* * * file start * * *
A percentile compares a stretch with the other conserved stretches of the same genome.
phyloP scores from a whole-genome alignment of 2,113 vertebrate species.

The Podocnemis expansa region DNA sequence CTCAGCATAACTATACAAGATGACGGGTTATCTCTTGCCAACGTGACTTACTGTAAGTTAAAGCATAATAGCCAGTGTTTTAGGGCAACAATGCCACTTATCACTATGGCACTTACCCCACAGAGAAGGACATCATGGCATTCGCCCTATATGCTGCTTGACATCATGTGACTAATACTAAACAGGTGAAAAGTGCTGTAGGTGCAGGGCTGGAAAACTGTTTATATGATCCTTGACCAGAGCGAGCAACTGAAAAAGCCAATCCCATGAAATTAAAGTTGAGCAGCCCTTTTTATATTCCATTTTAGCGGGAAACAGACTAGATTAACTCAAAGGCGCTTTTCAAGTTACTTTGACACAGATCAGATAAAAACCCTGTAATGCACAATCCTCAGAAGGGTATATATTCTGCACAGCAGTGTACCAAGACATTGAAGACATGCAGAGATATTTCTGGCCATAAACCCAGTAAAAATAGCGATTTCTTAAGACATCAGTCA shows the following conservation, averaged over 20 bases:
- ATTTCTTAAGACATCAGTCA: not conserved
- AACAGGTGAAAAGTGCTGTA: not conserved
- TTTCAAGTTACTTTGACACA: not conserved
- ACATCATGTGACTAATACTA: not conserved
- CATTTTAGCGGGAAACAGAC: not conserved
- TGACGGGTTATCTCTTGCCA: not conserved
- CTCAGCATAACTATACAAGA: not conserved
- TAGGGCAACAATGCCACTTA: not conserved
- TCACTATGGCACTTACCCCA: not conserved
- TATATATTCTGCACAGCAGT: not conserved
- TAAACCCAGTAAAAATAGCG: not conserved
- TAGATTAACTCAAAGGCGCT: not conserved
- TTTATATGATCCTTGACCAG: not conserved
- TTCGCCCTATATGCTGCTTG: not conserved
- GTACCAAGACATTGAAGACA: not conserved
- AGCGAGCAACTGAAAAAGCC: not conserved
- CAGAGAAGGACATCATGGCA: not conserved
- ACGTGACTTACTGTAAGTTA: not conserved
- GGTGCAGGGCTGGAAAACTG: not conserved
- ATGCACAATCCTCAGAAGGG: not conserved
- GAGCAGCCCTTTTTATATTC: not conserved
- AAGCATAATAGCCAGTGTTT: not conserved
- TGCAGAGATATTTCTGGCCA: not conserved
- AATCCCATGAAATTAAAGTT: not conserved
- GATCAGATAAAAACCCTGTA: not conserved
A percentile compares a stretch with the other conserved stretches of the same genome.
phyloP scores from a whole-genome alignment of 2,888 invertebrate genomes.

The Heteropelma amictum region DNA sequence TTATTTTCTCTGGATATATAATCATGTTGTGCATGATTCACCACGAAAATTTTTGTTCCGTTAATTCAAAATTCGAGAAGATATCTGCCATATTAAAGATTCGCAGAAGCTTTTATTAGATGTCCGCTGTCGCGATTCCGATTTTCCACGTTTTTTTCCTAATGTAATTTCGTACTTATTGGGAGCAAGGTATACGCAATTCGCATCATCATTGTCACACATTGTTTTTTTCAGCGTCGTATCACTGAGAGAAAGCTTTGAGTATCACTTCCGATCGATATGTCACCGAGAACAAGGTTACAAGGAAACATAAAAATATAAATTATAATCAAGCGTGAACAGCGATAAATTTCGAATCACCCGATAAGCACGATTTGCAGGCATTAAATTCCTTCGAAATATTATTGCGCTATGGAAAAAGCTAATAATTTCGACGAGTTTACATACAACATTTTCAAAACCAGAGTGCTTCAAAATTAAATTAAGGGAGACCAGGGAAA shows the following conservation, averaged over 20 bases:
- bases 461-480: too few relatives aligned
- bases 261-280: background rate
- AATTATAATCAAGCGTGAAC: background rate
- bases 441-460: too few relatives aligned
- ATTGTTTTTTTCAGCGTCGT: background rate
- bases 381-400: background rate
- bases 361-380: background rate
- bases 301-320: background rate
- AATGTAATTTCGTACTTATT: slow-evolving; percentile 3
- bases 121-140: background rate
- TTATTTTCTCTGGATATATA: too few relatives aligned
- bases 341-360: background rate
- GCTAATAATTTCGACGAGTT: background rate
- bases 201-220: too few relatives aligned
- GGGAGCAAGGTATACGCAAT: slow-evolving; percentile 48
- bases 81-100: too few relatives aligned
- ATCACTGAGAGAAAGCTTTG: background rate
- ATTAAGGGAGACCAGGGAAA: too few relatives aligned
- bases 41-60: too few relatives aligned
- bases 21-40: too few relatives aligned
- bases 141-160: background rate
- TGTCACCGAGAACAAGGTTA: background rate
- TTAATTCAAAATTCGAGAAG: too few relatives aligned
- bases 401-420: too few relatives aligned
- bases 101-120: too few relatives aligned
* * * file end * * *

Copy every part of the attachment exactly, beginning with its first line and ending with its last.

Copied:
A percentile compares a stretch with the other conserved stretches of the same genome.
phyloP scores from a whole-genome alignment of 2,113 vertebrate species.

The Podocnemis expansa region DNA sequence CTCAGCATAACTATACAAGATGACGGGTTATCTCTTGCCAACGTGACTTACTGTAAGTTAAAGCATAATAGCCAGTGTTTTAGGGCAACAATGCCACTTATCACTATGGCACTTACCCCACAGAGAAGGACATCATGGCATTCGCCCTATATGCTGCTTGACATCATGTGACTAATACTAAACAGGTGAAAAGTGCTGTAGGTGCAGGGCTGGAAAACTGTTTATATGATCCTTGACCAGAGCGAGCAACTGAAAAAGCCAATCCCATGAAATTAAAGTTGAGCAGCCCTTTTTATATTCCATTTTAGCGGGAAACAGACTAGATTAACTCAAAGGCGCTTTTCAAGTTACTTTGACACAGATCAGATAAAAACCCTGTAATGCACAATCCTCAGAAGGGTATATATTCTGCACAGCAGTGTACCAAGACATTGAAGACATGCAGAGATATTTCTGGCCATAAACCCAGTAAAAATAGCGATTTCTTAAGACATCAGTCA shows the following conservation, averaged over 20 bases:
- ATTTCTTAAGACATCAGTCA: not conserved
- AACAGGTGAAAAGTGCTGTA: not conserved
- TTTCAAGTTACTTTGACACA: not conserved
- ACATCATGTGACTAATACTA: not conserved
- CATTTTAGCGGGAAACAGAC: not conserved
- TGACGGGTTATCTCTTGCCA: not conserved
- CTCAGCATAACTATACAAGA: not conserved
- TAGGGCAACAATGCCACTTA: not conserved
- TCACTATGGCACTTACCCCA: not conserved
- TATATATTCTGCACAGCAGT: not conserved
- TAAACCCAGTAAAAATAGCG: not conserved
- TAGATTAACTCAAAGGCGCT: not conserved
- TTTATATGATCCTTGACCAG: not conserved
- TTCGCCCTATATGCTGCTTG: not conserved
- GTACCAAGACATTGAAGACA: not conserved
- AGCGAGCAACTGAAAAAGCC: not conserved
- CAGAGAAGGACATCATGGCA: not conserved
- ACGTGACTTACTGTAAGTTA: not conserved
- GGTGCAGGGCTGGAAAACTG: not conserved
- ATGCACAATCCTCAGAAGGG: not conserved
- GAGCAGCCCTTTTTATATTC: not conserved
- AAGCATAATAGCCAGTGTTT: not conserved
- TGCAGAGATATTTCTGGCCA: not conserved
- AATCCCATGAAATTAAAGTT: not conserved
- GATCAGATAAAAACCCTGTA: not conserved
A percentile compares a stretch with the other conserved stretches of the same genome.
phyloP scores from a whole-genome alignment of 2,888 invertebrate genomes.

The Heteropelma amictum region DNA sequence TTATTTTCTCTGGATATATAATCATGTTGTGCATGATTCACCACGAAAATTTTTGTTCCGTTAATTCAAAATTCGAGAAGATATCTGCCATATTAAAGATTCGCAGAAGCTTTTATTAGATGTCCGCTGTCGCGATTCCGATTTTCCACGTTTTTTTCCTAATGTAATTTCGTACTTATTGGGAGCAAGGTATACGCAATTCGCATCATCATTGTCACACATTGTTTTTTTCAGCGTCGTATCACTGAGAGAAAGCTTTGAGTATCACTTCCGATCGATATGTCACCGAGAACAAGGTTACAAGGAAACATAAAAATATAAATTATAATCAAGCGTGAACAGCGATAAATTTCGAATCACCCGATAAGCACGATTTGCAGGCATTAAATTCCTTCGAAATATTATTGCGCTATGGAAAAAGCTAATAATTTCGACGAGTTTACATACAACATTTTCAAAACCAGAGTGCTTCAAAATTAAATTAAGGGAGACCAGGGAAA shows the following conservation, averaged over 20 bases:
- bases 461-480: too few relatives aligned
- bases 261-280: background rate
- AATTATAATCAAGCGTGAAC: background rate
- bases 441-460: too few relatives aligned
- ATTGTTTTTTTCAGCGTCGT: background rate
- bases 381-400: background rate
- bases 361-380: background rate
- bases 301-320: background rate
- AATGTAATTTCGTACTTATT: slow-evolving; percentile 3
- bases 121-140: background rate
- TTATTTTCTCTGGATATATA: too few relatives aligned
- bases 341-360: background rate
- GCTAATAATTTCGACGAGTT: background rate
- bases 201-220: too few relatives aligned
- GGGAGCAAGGTATACGCAAT: slow-evolving; percentile 48
- bases 81-100: too few relatives aligned
- ATCACTGAGAGAAAGCTTTG: background rate
- ATTAAGGGAGACCAGGGAAA: too few relatives aligned
- bases 41-60: too few relatives aligned
- bases 21-40: too few relatives aligned
- bases 141-160: background rate
- TGTCACCGAGAACAAGGTTA: background rate
- TTAATTCAAAATTCGAGAAG: too few relatives aligned
- bases 401-420: too few relatives aligned
- bases 101-120: too few relatives aligned